On Mon, 26 May 2014 08:40:18 -0400 (EDT)
Kamil Paral <kparal(a)redhat.com> wrote:
> That being said, the kernel-style DCO  might be worth
> considering. Nothing fancy, just documentation that lists the DCO
> and says that by contributing code, you agree to its terms. I'm not
> sure we need to deal with signing off on code since we don't have a
> complicated merge process, though.
> This is almost no barrier to entry and reduces the possibility for
> folks to be confused about which license they're contributing under.
> Overall, I figure it covers most of the use cases we're interested
> in (other than possibly reverting back to an older license, which
> isn't a big deal) without causing un-needed problems.
I thought that the ability to revert to an older license was one of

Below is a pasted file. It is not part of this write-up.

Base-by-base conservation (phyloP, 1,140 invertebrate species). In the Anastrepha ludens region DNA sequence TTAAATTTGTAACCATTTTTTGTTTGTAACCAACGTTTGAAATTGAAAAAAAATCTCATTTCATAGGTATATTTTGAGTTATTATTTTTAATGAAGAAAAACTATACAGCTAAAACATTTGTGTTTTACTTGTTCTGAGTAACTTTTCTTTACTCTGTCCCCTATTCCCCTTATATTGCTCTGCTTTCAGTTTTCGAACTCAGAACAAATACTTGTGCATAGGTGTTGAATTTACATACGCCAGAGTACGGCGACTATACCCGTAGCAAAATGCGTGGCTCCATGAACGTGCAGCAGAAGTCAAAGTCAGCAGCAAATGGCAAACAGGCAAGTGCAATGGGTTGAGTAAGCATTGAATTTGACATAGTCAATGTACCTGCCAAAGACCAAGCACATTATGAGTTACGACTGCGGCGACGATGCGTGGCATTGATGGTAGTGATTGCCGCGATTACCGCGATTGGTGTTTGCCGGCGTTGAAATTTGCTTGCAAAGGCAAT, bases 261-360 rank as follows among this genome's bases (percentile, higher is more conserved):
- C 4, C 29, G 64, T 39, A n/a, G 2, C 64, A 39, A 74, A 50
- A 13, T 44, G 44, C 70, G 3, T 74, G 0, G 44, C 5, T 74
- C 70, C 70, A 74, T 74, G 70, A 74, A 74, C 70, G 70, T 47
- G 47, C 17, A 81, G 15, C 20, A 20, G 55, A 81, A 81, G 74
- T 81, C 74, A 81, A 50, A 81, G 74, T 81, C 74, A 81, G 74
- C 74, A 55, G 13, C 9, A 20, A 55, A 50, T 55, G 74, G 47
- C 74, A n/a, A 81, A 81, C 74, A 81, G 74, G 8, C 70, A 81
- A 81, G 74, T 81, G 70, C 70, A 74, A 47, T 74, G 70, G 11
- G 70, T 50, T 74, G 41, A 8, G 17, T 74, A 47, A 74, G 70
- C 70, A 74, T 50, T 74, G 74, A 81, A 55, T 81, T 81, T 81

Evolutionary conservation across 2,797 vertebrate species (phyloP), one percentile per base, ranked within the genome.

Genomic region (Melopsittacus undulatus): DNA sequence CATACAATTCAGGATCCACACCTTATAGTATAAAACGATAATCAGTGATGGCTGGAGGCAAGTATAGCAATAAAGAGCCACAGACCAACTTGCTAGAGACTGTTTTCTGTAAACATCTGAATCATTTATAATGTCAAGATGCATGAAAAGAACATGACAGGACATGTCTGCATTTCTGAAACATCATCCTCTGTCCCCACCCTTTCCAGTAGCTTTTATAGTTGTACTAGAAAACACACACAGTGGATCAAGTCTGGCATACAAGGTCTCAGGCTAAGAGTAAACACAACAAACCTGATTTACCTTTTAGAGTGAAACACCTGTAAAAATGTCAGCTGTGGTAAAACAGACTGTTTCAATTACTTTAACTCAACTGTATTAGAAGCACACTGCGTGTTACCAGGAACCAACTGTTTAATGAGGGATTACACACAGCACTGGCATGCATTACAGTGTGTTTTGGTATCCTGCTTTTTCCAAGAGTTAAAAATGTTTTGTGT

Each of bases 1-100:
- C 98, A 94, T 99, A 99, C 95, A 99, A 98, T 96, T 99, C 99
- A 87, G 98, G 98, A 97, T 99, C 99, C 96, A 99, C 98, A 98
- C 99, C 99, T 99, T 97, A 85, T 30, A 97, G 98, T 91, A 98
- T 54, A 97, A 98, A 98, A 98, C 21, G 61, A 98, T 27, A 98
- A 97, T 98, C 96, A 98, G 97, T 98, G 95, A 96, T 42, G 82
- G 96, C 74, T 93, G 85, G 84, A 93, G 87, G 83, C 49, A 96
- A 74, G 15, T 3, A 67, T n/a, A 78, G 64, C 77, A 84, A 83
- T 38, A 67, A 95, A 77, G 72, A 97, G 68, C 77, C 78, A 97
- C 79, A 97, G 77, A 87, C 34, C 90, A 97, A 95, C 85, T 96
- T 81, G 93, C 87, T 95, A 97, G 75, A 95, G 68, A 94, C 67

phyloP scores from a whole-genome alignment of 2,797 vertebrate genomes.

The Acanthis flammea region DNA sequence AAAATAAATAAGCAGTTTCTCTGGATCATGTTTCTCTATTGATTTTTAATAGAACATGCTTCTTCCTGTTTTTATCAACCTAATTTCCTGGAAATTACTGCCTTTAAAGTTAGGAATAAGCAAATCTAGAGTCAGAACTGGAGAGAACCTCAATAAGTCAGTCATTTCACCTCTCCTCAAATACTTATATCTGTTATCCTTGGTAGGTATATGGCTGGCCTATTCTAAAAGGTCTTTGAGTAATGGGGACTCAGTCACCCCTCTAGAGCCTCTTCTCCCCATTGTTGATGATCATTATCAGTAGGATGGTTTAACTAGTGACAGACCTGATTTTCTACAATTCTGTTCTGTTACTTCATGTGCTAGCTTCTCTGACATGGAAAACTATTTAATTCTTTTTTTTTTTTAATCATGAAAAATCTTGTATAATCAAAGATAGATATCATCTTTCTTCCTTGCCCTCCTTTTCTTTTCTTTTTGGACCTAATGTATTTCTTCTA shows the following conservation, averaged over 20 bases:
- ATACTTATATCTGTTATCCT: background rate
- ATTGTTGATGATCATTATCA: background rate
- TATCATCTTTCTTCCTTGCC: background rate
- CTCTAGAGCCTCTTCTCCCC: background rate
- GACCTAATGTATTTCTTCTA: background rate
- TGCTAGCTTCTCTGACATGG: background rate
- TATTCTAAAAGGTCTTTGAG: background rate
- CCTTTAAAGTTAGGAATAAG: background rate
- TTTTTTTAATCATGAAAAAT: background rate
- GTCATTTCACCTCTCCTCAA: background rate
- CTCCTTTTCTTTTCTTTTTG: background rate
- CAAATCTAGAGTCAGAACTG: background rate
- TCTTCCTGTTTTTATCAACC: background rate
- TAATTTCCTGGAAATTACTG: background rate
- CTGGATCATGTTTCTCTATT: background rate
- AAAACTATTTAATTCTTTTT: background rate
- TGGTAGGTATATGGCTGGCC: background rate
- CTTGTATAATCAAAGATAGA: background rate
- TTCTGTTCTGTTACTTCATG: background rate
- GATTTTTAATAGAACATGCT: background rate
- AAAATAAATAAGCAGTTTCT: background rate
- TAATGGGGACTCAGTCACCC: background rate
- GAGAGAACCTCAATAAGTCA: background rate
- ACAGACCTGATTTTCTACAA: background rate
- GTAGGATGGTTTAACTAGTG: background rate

the reasons for the proposal. I'm not sure why it's not a big deal
I'd love to keep that an option but if the only way to do that is a
CLA, it's not worth the cost. I'd rather keep track of contributors
than deal with all the problems and bad vibes which come with a CLA.
The change on my end was mostly in realizing how bad of an idea using a
CLA would be.
Unfortunately I don't have any further comments or
because I'm utterly lost in this legal mumbo-jumbo, sorry.
No worries, I didn't quite realize the can of worms that I was opening
up. I just want to be done with this so that we have user-facing
directive docs and no more licensing/CLA/DCO discussions.
One suggestion was to keep the existing code gpl2+ and distribute as
gpl3 so that we could have the option of removing the gpl3 code later
and redistributing as gpl2+ again if the need/desire arose.
Unless there are objections, I'd like to do that so we can put the
issue to rest for now. The suggestion didn't raise any "no, don't do
that!" on the fedora-legal list when I asked, so I figure that it's
reasonable to move forward on the idea.
We can discuss farther in this thread or in the qa devel meeting later